FICO Expands its Free Credit Score Program to More Consumers

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We support reforms to the financial marketplace that protect consumers from unscrupulous banks and lenders.

By Consumers Union on Tuesday, July 15th, 2014

Looks like consumer demand for more access to free credit scores is catching on: last month, Sallie Mae announced that it was joining FICO’s Open Access program, meaning that it will provide a free credit score each quarter to borrowers who take out “Smart Option” private student loans in the 2014-15 school year. According to the press release, Sallie Mae is the first national private student lender to participate in the FICO Open Access program.

FICO first unveiled the Open Access program in November 2013, and began to provide FICO scores to credit card holders of First National Bank of Omaha and Barclaycard US. FICO’s program not only helps those consumers who would otherwise purchase a credit score save money – consumers usually have to pay about $20 each for their FICO scores from each of the big three credit bureaus – but it provides consumers the score that the lender actually consults when evaluating them for credit. This is good for consumers, who can’t be sure that the credit scores they can buy or access for free online are the same ones used by their lenders.

Consumers deserve to know the scores that banks and other lenders are using to set interest rates and make other credit decisions about them. As we wrote back in November, we think FICO’s Open Access program is a good first step toward making sure consumers can easily access their credit information. The Consumer Financial Protection Bureau (CFPB), too, has demonstrated support for this type of initiative, and sent a letter to top banks asking them to provide consumers with the credit scores they used at no additional cost.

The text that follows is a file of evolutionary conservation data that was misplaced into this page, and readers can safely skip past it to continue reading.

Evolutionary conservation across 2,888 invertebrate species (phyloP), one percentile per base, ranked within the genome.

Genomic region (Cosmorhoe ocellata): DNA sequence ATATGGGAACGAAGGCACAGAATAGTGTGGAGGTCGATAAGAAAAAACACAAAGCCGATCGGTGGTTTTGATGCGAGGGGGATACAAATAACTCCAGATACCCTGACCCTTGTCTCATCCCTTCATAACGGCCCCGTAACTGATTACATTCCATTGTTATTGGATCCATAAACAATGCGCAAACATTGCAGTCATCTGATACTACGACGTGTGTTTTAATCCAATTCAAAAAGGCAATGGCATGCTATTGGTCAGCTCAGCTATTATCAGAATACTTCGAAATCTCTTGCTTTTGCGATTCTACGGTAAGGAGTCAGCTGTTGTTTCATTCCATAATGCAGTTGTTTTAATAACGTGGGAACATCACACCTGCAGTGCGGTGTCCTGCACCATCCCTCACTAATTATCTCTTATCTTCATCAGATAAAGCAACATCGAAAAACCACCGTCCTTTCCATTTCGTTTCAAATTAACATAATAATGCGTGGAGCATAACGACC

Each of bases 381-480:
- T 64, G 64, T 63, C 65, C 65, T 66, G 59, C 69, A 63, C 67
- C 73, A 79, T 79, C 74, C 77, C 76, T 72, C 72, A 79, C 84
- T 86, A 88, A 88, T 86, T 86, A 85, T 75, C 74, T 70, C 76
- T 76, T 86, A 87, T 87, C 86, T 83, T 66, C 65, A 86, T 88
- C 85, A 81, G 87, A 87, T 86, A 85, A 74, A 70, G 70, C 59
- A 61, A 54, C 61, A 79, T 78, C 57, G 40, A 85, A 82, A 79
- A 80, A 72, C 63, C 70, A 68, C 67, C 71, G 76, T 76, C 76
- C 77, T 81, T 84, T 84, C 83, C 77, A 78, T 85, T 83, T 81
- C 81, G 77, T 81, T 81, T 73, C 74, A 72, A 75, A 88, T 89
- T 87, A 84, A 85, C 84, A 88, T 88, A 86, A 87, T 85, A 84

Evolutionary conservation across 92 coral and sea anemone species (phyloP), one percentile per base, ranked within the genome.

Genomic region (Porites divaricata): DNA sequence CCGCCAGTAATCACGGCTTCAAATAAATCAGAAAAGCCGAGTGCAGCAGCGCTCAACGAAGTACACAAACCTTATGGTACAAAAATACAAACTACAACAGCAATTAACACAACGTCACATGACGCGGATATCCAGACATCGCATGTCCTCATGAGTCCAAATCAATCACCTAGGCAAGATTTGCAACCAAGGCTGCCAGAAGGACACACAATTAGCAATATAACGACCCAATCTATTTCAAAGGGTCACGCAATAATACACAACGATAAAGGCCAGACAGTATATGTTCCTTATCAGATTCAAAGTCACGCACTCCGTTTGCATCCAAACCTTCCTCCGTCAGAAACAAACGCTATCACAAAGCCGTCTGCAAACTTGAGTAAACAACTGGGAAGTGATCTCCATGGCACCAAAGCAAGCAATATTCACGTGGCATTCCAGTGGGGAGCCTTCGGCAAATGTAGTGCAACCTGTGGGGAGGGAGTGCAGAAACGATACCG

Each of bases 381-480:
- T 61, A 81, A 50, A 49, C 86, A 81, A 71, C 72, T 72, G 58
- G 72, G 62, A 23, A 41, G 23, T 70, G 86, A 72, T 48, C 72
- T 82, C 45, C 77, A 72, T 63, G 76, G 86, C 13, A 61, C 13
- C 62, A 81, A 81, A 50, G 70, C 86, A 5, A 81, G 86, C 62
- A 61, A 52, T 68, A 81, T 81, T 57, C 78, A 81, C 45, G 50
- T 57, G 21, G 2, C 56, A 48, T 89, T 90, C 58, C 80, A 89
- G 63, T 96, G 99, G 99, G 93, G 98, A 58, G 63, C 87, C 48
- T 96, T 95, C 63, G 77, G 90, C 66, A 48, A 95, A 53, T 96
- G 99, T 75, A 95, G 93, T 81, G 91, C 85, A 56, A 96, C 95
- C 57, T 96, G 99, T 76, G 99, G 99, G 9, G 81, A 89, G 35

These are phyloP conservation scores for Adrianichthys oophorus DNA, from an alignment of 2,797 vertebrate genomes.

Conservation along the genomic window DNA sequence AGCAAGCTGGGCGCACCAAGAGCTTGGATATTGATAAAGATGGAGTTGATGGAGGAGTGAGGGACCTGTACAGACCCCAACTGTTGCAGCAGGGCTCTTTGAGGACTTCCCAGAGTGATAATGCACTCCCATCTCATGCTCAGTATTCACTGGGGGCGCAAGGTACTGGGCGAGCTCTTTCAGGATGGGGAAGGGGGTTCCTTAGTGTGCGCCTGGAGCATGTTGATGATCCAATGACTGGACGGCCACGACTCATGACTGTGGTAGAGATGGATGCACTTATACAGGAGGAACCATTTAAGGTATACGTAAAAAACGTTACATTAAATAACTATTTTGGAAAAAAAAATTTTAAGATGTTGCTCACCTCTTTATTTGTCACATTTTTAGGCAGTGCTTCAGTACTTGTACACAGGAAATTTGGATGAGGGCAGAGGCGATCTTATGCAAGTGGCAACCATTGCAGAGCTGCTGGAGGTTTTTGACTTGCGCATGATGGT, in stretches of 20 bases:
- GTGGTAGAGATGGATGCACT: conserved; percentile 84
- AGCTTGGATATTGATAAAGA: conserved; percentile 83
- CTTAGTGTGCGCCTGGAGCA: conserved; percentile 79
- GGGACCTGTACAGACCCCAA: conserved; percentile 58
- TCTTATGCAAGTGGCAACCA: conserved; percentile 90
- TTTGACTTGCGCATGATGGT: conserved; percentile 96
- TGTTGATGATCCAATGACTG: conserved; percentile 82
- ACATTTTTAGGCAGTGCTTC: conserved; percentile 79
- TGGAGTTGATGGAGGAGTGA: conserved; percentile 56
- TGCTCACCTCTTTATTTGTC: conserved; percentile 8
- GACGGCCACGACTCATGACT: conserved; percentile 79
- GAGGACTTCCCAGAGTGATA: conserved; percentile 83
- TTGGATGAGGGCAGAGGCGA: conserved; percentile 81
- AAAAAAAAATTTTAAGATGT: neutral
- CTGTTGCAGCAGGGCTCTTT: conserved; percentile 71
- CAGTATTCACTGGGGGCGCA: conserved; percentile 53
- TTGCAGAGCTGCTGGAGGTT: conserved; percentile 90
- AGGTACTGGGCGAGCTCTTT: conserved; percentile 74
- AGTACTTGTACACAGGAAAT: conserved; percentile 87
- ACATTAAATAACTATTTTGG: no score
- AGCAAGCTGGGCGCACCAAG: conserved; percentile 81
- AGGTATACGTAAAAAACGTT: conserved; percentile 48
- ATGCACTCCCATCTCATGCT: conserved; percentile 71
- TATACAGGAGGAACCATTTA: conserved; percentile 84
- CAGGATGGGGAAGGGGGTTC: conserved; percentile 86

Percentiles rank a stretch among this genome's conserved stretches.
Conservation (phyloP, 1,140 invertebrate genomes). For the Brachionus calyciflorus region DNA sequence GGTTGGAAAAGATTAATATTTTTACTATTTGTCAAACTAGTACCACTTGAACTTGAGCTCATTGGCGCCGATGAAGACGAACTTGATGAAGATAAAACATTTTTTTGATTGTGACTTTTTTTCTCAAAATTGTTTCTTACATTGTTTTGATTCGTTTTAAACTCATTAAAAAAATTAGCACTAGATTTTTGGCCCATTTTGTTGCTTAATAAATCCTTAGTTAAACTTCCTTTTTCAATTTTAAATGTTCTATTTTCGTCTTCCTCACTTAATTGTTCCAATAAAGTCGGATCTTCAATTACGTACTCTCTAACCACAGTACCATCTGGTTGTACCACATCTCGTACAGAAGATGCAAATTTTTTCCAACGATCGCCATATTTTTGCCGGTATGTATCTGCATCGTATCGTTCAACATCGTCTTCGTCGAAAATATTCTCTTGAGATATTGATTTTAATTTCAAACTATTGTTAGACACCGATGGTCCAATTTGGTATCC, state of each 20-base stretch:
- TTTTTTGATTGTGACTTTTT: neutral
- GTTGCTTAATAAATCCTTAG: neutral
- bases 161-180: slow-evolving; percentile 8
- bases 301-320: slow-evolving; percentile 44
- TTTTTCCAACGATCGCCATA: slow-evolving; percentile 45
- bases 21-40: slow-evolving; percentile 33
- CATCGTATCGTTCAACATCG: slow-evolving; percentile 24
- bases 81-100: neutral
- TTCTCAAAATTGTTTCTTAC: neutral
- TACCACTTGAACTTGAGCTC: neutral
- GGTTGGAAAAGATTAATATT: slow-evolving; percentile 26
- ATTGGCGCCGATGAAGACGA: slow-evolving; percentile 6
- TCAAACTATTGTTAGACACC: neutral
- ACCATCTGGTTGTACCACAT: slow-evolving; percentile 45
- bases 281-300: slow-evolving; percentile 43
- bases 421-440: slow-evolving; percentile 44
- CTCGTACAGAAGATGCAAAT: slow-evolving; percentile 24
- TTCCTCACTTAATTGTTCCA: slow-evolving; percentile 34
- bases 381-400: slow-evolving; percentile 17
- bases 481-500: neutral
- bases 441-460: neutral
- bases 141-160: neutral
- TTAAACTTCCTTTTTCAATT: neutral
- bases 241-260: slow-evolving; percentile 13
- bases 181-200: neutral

But so far, these scores are only available to a small subset of consumers – just those customers at specific institutions. Even the new Sallie Mae plan only applies to new borrowers – so if you already have a loan with Sallie Mae, this announcement doesn’t help you much.

Bottom line: we think that Congress should act to ensure that every American gets their reliable credit scores from the three major credit bureaus, for free, when they submit a request for their free annual credit reports. As we point out in our recent policy brief on credit reporting, consumers are increasingly frustrated that they can’t get a straight answer about their true credit scores – not to mention that they keep finding errors on their credit reports that impact their scores and are hard to fix.

Consumers Union strongly endorses the Stop Errors in Credit Use and Reporting (SECURE) Act, introduced in Congress in April by Senators Schatz and Brown, which would provide consumers with their free annual credit scores when they ask for their free credit reports at annualcreditreport.com. The bill also would require the CFPB to create rules to improve the accuracy of the credit bureaus. We won’t be able to get it passed without you. Please show your support by sharing your credit score and reporting story with us!

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